42 YearwoodToday’s Daily Top Five is loosely inspired by reader PSUMucci.

What are five singles that should’ve been hits?

They could be songs that ended up signature tunes for their act despite not being hits, or could not have made any impact at all.

For my top five, I stuck to artists who were having some radio success at the time these songs were released.

Here’s my list:

  1. Trisha Yearwood, “Where are You Now”
  2. David Nail, “The Sound of a Million Dreams”
  3. Sawyer Brown, “Another Side”
  4. Faith Hill, “Stealing Kisses”
  5. Lorrie Morgan, “I Just Might Be”

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Daily Top Five: Pre-Fame Releases

Carlene Carter Carlene CarterFrom longtime reader Six String Richie.

What are your favorite pre-fame releases?  You can pick singles and/or albums.  Whatever works for you.

Here’s my Top Five:

  1. Patty Loveless, “I Did”
  2. Shania Twain, “Dance With the One That Brought You”
  3. Kenny Chesney, “Whatever it Takes”
  4. Carlene Carter, “Never Together but Close Sometimes”
  5. Martina McBride, “Cheap Whiskey”

 

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Single Review: Hunter Hayes, “21”

Hunter Hayes 21

“21”
Hunter Hayes

Written by Dallas Davidson, Ashley Gorley, Hunter Hayes, and Kelly Lovelace

Back in the days of cassettes, a faulty player would run the tape through a little too fast. It made the beat quicker and the singer’s voice a bit higher.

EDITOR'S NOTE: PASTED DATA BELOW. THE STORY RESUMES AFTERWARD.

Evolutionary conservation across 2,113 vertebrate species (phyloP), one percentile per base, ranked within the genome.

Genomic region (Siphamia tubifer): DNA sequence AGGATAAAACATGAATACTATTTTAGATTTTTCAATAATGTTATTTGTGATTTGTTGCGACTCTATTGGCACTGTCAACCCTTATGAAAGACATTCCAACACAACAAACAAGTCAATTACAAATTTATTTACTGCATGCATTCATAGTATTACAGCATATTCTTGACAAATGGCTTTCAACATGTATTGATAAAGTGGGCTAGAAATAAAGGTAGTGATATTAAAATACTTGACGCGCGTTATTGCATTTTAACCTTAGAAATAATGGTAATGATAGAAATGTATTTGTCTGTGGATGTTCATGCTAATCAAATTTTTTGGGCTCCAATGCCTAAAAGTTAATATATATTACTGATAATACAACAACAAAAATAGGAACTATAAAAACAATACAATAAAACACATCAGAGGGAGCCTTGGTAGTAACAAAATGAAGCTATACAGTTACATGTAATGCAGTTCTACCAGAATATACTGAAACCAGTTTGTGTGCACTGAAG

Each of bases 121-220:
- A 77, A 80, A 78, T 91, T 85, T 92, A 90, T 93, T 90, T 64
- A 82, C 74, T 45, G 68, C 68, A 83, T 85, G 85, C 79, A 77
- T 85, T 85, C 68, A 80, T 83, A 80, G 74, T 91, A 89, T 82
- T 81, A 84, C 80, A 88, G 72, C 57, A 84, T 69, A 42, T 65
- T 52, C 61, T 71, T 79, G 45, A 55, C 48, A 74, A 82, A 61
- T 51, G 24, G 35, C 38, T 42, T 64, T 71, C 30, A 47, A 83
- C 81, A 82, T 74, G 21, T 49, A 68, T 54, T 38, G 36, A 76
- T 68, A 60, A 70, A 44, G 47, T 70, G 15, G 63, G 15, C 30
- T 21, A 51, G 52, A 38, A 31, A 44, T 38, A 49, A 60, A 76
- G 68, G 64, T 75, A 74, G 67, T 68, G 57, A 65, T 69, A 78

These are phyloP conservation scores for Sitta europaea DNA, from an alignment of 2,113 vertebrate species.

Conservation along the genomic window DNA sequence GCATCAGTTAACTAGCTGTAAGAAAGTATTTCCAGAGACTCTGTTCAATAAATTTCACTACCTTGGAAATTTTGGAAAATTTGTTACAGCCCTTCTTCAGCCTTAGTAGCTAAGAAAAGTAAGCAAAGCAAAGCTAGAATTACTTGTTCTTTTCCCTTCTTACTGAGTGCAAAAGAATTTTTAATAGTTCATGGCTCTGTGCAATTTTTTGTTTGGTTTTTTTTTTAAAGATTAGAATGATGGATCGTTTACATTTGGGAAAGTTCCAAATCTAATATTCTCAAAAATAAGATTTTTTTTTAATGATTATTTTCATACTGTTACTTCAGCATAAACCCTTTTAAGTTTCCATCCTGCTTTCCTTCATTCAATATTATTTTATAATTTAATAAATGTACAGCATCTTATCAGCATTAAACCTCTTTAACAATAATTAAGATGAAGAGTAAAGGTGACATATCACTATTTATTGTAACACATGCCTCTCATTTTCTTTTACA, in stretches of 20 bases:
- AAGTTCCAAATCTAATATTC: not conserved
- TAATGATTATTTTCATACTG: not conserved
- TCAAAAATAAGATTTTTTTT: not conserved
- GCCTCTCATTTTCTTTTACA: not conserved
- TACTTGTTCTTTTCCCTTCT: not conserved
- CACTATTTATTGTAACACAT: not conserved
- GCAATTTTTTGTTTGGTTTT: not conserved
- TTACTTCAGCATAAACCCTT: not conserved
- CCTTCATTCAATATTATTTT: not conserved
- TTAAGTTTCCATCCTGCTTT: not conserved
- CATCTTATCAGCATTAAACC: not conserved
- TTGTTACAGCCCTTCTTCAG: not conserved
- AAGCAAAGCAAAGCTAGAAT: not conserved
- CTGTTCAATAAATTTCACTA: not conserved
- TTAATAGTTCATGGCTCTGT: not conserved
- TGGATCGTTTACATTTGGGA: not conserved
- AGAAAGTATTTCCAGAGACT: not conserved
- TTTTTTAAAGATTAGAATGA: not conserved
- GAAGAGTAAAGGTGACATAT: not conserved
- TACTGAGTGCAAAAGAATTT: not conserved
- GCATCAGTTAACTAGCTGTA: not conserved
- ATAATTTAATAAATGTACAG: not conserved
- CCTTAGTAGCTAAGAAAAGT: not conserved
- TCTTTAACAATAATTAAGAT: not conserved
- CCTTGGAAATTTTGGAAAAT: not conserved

“21” sounds like Keith Urban album filler played on one of those faulty cassette players.  He’s an Urban LP at 45 speed.

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Daily Top Five: Long Songs

a-hundred-miles-or-more-kraussReader Buddy Noel suggested a Daily Top Five of “Songs DJ’s used for bathroom runs”, citing “El Paso” by Marty Robbins as an example.

What are your five favorite long songs?

Here’s my list:

  1. Iris Dement, “No Time to Cry”
  2. Dixie Chicks, “Top of the World”
  3. Alison Krauss, “Jacob’s Dream”
  4. Alan Jackson, “Blue Ridge Mountain Song”
  5. Kathy Mattea, “There Were Roses”

Weird that all five songs involve death, with a total body count of seven between them.

Characters in a country song should get very nervous when their track passes the four minute mark.

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Single Review: Luke Bryan, “Kick the Dust Up”

Luke Bryan Kick the Dust Up

“Kick the Dust Up”
Luke Bryan

Written by Dallas Davidson, Chris DeStefano, and Ashley Gorley

I actually kinda like Luke Bryan.  But I still hated this song before the first twenty seconds were up.

He sounds like he’s deliberately dimming his own talents, trying to get down to the Jason Aldean level when he’s got the chops to strive for Conway Twitty.

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Daily Top Five: Going Solo

WynonnaKristian Bush of Sugarland released his debut solo album this year, and the buzz on it has been good.

Good enough, in fact, to inspire its own Daily Top Five!

What are your favorite solo singles by artists famous for being in a duo or group?

For my list, I stuck to singles from their first solo projects, but feel free to break that rule!

  1. Radney Foster, “Nobody Wins”  (Foster & Lloyd)
  2. Wynonna, “She is His Only Need” (The Judds)
  3. Larry Stewart, “Alright Already”  (Restless Heart)
  4. Ronnie Dunn, “Bleed Red” (Brooks & Dunn)
  5. Heidi Newfield, “What am I Waiting For?” (Trick Pony)